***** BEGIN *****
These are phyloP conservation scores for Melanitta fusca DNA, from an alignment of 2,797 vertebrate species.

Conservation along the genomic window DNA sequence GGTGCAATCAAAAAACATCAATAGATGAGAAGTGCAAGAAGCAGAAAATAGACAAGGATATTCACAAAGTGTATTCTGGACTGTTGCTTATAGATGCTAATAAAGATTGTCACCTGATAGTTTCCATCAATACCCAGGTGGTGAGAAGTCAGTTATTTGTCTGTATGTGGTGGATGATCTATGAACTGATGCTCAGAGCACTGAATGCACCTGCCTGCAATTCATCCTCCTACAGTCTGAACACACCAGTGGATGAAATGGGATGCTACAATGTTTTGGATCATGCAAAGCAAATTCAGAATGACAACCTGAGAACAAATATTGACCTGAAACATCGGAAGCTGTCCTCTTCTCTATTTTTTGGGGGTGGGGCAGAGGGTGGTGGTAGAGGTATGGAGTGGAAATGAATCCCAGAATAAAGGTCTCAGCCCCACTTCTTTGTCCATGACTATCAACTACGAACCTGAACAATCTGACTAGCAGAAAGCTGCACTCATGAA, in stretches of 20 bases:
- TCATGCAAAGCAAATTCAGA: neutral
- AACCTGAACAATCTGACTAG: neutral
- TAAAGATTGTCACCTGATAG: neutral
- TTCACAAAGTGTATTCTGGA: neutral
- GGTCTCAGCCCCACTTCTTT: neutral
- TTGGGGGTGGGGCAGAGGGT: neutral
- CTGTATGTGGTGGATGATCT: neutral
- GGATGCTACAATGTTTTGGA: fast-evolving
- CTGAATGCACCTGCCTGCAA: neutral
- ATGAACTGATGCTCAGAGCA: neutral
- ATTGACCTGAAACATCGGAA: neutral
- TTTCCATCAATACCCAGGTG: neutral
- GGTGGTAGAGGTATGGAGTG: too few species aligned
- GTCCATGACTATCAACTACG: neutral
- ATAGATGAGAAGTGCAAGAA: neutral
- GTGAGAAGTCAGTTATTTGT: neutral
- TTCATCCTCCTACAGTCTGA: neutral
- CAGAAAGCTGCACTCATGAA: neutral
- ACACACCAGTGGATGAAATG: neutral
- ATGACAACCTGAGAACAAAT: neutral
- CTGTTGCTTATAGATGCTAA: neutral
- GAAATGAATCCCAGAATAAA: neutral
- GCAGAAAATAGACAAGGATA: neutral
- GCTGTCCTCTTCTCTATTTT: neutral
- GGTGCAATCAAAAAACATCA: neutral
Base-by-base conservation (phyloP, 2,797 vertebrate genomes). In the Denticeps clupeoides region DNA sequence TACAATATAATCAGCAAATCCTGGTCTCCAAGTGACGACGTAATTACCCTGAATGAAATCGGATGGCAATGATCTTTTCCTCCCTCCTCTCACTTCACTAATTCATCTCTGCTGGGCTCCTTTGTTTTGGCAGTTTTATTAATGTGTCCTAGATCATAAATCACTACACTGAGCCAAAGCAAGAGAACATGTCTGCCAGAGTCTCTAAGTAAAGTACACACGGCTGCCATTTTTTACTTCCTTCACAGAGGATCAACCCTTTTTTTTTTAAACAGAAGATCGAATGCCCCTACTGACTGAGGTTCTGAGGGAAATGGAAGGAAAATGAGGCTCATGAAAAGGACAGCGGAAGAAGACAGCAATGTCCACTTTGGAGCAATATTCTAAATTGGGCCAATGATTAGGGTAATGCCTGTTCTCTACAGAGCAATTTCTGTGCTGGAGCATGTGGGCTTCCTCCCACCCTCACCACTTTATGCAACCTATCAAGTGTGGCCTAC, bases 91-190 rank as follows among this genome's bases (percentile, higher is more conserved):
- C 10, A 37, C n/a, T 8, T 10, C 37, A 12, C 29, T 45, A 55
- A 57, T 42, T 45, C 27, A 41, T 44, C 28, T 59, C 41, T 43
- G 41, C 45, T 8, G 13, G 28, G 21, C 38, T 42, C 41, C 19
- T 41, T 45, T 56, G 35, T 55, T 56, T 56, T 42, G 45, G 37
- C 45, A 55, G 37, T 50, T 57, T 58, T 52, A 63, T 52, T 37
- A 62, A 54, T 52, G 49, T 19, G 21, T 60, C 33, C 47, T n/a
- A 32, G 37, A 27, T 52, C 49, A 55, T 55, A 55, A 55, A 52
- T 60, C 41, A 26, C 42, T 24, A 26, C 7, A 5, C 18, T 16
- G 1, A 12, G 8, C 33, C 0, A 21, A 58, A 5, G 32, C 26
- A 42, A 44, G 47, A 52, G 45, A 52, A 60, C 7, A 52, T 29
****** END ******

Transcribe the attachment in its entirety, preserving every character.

These are phyloP conservation scores for Melanitta fusca DNA, from an alignment of 2,797 vertebrate species.

Conservation along the genomic window DNA sequence GGTGCAATCAAAAAACATCAATAGATGAGAAGTGCAAGAAGCAGAAAATAGACAAGGATATTCACAAAGTGTATTCTGGACTGTTGCTTATAGATGCTAATAAAGATTGTCACCTGATAGTTTCCATCAATACCCAGGTGGTGAGAAGTCAGTTATTTGTCTGTATGTGGTGGATGATCTATGAACTGATGCTCAGAGCACTGAATGCACCTGCCTGCAATTCATCCTCCTACAGTCTGAACACACCAGTGGATGAAATGGGATGCTACAATGTTTTGGATCATGCAAAGCAAATTCAGAATGACAACCTGAGAACAAATATTGACCTGAAACATCGGAAGCTGTCCTCTTCTCTATTTTTTGGGGGTGGGGCAGAGGGTGGTGGTAGAGGTATGGAGTGGAAATGAATCCCAGAATAAAGGTCTCAGCCCCACTTCTTTGTCCATGACTATCAACTACGAACCTGAACAATCTGACTAGCAGAAAGCTGCACTCATGAA, in stretches of 20 bases:
- TCATGCAAAGCAAATTCAGA: neutral
- AACCTGAACAATCTGACTAG: neutral
- TAAAGATTGTCACCTGATAG: neutral
- TTCACAAAGTGTATTCTGGA: neutral
- GGTCTCAGCCCCACTTCTTT: neutral
- TTGGGGGTGGGGCAGAGGGT: neutral
- CTGTATGTGGTGGATGATCT: neutral
- GGATGCTACAATGTTTTGGA: fast-evolving
- CTGAATGCACCTGCCTGCAA: neutral
- ATGAACTGATGCTCAGAGCA: neutral
- ATTGACCTGAAACATCGGAA: neutral
- TTTCCATCAATACCCAGGTG: neutral
- GGTGGTAGAGGTATGGAGTG: too few species aligned
- GTCCATGACTATCAACTACG: neutral
- ATAGATGAGAAGTGCAAGAA: neutral
- GTGAGAAGTCAGTTATTTGT: neutral
- TTCATCCTCCTACAGTCTGA: neutral
- CAGAAAGCTGCACTCATGAA: neutral
- ACACACCAGTGGATGAAATG: neutral
- ATGACAACCTGAGAACAAAT: neutral
- CTGTTGCTTATAGATGCTAA: neutral
- GAAATGAATCCCAGAATAAA: neutral
- GCAGAAAATAGACAAGGATA: neutral
- GCTGTCCTCTTCTCTATTTT: neutral
- GGTGCAATCAAAAAACATCA: neutral
Base-by-base conservation (phyloP, 2,797 vertebrate genomes). In the Denticeps clupeoides region DNA sequence TACAATATAATCAGCAAATCCTGGTCTCCAAGTGACGACGTAATTACCCTGAATGAAATCGGATGGCAATGATCTTTTCCTCCCTCCTCTCACTTCACTAATTCATCTCTGCTGGGCTCCTTTGTTTTGGCAGTTTTATTAATGTGTCCTAGATCATAAATCACTACACTGAGCCAAAGCAAGAGAACATGTCTGCCAGAGTCTCTAAGTAAAGTACACACGGCTGCCATTTTTTACTTCCTTCACAGAGGATCAACCCTTTTTTTTTTAAACAGAAGATCGAATGCCCCTACTGACTGAGGTTCTGAGGGAAATGGAAGGAAAATGAGGCTCATGAAAAGGACAGCGGAAGAAGACAGCAATGTCCACTTTGGAGCAATATTCTAAATTGGGCCAATGATTAGGGTAATGCCTGTTCTCTACAGAGCAATTTCTGTGCTGGAGCATGTGGGCTTCCTCCCACCCTCACCACTTTATGCAACCTATCAAGTGTGGCCTAC, bases 91-190 rank as follows among this genome's bases (percentile, higher is more conserved):
- C 10, A 37, C n/a, T 8, T 10, C 37, A 12, C 29, T 45, A 55
- A 57, T 42, T 45, C 27, A 41, T 44, C 28, T 59, C 41, T 43
- G 41, C 45, T 8, G 13, G 28, G 21, C 38, T 42, C 41, C 19
- T 41, T 45, T 56, G 35, T 55, T 56, T 56, T 42, G 45, G 37
- C 45, A 55, G 37, T 50, T 57, T 58, T 52, A 63, T 52, T 37
- A 62, A 54, T 52, G 49, T 19, G 21, T 60, C 33, C 47, T n/a
- A 32, G 37, A 27, T 52, C 49, A 55, T 55, A 55, A 55, A 52
- T 60, C 41, A 26, C 42, T 24, A 26, C 7, A 5, C 18, T 16
- G 1, A 12, G 8, C 33, C 0, A 21, A 58, A 5, G 32, C 26
- A 42, A 44, G 47, A 52, G 45, A 52, A 60, C 7, A 52, T 29